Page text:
“You remember, brothers, our labor and toil: we worked night and day, that we might not be a burden to any of you, while we proclaimed to you the gospel of God. You are witnesses, and God also, how holy and righteous and blameless was our conduct toward you believers.”
Many churches are able to hire one or more full-time pastors and to support them with tithes and offerings. Other churches, however, cannot afford to pay their pastors, or at least they cannot provide their pastors with a sufficient income to meet their needs. In such cases, many pastors continue their work in the church while also working a second job to make ends meet. We often call these ministers bivocational pastors because they work two vocations.
Ideally, every pastor would receive a sufficient income from his church so that he would not have to take up a second vocation. But those who must work as bivocational pastors are actually part of a noble lineage that stretches all the way back to the Apostle Paul. As we learn from Acts 18:1–3, Paul was a tentmaker by trade, and he worked with leather to earn an income to meet his needs and fund his ministry, at least at certain points during his missionary career. We see in 1 Thessalonians 2:9–10 that Paul engaged in tentmaking during his ministry in Thessalonica.
Although the Philippian Christians provided support to Paul during his time in Thessalonica (Phil. 4:16), it was evidently insufficient to meet all the Apostle’s needs. Rather than seeking support from the Thessalonians, the Apostle labored day and night—a reference to his work as a tentmaker—to fund his ministry (2 Thess. 2:9). Importantly, Paul voluntarily gave up asking the Thessalonians for support. He makes it clear in 1 Corinthians 9 that those who proclaim the gospel should get their living—their wages—from their work in ministry. But in the same text, Paul also says that those who proclaim the gospel are free to voluntarily surrender their rights to financial support from their work. The lesson for the church is that while gospel ministers may choose not to receive financial support from their work, the church ought to pay said ministers when the church has the means to do so.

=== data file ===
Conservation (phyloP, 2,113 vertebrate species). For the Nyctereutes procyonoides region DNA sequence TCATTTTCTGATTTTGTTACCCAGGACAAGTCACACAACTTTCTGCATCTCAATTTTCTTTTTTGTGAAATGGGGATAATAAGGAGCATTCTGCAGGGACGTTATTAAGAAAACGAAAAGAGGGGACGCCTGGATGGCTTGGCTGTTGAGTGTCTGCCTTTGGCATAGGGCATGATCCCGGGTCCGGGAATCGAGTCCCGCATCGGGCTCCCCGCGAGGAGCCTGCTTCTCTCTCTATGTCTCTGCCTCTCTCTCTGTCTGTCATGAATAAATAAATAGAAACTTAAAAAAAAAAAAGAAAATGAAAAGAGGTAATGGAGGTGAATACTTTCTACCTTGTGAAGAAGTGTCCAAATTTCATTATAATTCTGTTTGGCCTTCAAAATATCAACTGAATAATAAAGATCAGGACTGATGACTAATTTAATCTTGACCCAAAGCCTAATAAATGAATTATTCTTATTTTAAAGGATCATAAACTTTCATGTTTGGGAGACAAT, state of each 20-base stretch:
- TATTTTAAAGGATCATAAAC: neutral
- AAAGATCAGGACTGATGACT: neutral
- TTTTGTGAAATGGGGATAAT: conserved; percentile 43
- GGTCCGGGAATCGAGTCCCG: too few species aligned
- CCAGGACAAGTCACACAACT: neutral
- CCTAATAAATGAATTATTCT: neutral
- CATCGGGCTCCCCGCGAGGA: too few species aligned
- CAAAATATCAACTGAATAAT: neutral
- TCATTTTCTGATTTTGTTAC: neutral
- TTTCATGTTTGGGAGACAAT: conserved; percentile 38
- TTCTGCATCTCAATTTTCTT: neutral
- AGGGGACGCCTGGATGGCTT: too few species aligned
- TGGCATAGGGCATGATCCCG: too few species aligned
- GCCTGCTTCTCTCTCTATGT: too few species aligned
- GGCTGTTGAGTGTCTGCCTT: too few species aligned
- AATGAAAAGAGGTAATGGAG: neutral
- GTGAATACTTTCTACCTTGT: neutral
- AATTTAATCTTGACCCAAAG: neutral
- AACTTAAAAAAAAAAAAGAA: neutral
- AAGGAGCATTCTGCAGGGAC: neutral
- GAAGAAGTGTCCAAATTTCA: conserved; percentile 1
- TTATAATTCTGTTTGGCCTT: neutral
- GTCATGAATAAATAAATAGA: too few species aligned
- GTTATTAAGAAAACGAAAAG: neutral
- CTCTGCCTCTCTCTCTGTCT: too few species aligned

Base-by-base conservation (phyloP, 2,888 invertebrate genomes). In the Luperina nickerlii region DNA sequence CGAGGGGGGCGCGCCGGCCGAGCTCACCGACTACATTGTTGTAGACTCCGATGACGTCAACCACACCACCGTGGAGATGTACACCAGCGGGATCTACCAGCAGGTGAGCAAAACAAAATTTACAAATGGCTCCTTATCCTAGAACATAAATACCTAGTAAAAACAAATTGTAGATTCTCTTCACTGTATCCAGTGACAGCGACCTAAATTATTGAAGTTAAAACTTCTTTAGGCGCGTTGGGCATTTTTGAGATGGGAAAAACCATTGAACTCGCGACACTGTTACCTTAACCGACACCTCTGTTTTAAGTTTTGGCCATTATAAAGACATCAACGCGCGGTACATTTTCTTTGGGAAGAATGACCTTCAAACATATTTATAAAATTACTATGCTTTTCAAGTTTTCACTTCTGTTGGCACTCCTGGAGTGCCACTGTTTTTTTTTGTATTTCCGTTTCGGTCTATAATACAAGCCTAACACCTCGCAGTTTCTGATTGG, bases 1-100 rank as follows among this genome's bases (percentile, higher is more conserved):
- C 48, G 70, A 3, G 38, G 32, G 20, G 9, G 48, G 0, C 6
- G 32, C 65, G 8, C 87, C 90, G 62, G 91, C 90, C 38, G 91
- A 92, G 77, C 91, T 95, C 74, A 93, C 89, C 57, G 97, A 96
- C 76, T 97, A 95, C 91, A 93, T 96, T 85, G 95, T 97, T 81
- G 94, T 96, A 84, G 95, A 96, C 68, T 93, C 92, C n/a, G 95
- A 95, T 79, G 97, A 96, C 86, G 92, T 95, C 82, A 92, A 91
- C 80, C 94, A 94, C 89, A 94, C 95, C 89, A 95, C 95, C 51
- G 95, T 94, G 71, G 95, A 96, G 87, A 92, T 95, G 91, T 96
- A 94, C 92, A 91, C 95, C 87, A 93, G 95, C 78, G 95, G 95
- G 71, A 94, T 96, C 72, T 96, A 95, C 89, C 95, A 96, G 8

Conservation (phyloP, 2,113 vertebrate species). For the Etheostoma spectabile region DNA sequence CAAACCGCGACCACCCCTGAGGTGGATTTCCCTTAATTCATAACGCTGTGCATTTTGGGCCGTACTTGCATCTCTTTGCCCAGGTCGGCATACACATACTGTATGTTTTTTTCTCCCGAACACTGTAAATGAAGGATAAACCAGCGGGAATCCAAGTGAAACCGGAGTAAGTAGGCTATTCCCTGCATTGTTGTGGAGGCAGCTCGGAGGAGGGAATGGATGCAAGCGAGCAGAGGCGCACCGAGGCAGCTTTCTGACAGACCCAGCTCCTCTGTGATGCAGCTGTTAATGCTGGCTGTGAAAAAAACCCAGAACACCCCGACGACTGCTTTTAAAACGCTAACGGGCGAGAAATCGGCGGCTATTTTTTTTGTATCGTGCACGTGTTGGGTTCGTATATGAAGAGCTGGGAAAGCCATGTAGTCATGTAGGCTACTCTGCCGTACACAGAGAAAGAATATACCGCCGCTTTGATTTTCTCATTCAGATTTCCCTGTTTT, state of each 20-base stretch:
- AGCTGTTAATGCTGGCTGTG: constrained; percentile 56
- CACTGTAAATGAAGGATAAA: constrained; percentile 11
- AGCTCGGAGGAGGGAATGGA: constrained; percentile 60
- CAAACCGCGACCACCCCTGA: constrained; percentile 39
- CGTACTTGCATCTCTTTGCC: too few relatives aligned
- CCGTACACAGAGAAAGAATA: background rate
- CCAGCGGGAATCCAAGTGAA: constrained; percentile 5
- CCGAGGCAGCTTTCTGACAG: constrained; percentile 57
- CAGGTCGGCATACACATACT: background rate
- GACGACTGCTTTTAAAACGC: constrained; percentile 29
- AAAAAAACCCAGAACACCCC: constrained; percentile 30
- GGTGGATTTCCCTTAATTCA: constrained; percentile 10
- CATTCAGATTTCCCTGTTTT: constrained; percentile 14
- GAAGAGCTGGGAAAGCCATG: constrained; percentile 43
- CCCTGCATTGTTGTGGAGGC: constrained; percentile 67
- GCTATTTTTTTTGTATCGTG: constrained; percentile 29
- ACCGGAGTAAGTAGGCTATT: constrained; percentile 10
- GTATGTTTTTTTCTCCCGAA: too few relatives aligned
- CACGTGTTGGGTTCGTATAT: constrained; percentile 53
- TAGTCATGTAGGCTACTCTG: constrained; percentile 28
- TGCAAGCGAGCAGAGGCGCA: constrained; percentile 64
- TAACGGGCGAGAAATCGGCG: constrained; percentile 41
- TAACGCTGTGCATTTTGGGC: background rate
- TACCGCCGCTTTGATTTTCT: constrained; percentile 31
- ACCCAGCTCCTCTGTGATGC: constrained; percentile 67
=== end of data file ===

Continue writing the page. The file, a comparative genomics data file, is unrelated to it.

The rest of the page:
Paul’s surrendering of his rights to be supported by the Thessalonian church demonstrated the falseness of the charges against him. He was not just another religious teacher looking to enrich himself at the expense of others. It provided further evidence that Paul was holy, righteous, and blameless (1 Thess. 2:10)—not that he was sinless but that he had sincerely good motives for engaging in ministry and that he was a true servant of God.
Coram DeoLiving before the face of God
Those who labor in preaching and teaching God’s Word may voluntarily give up their right to financial support, but churches and Christians must not force them into a bivocational situation by withholding support when they are able to pay them. Let us strive to make sure that those who work in gospel ministry can earn a living from their labors through our tithes and offerings.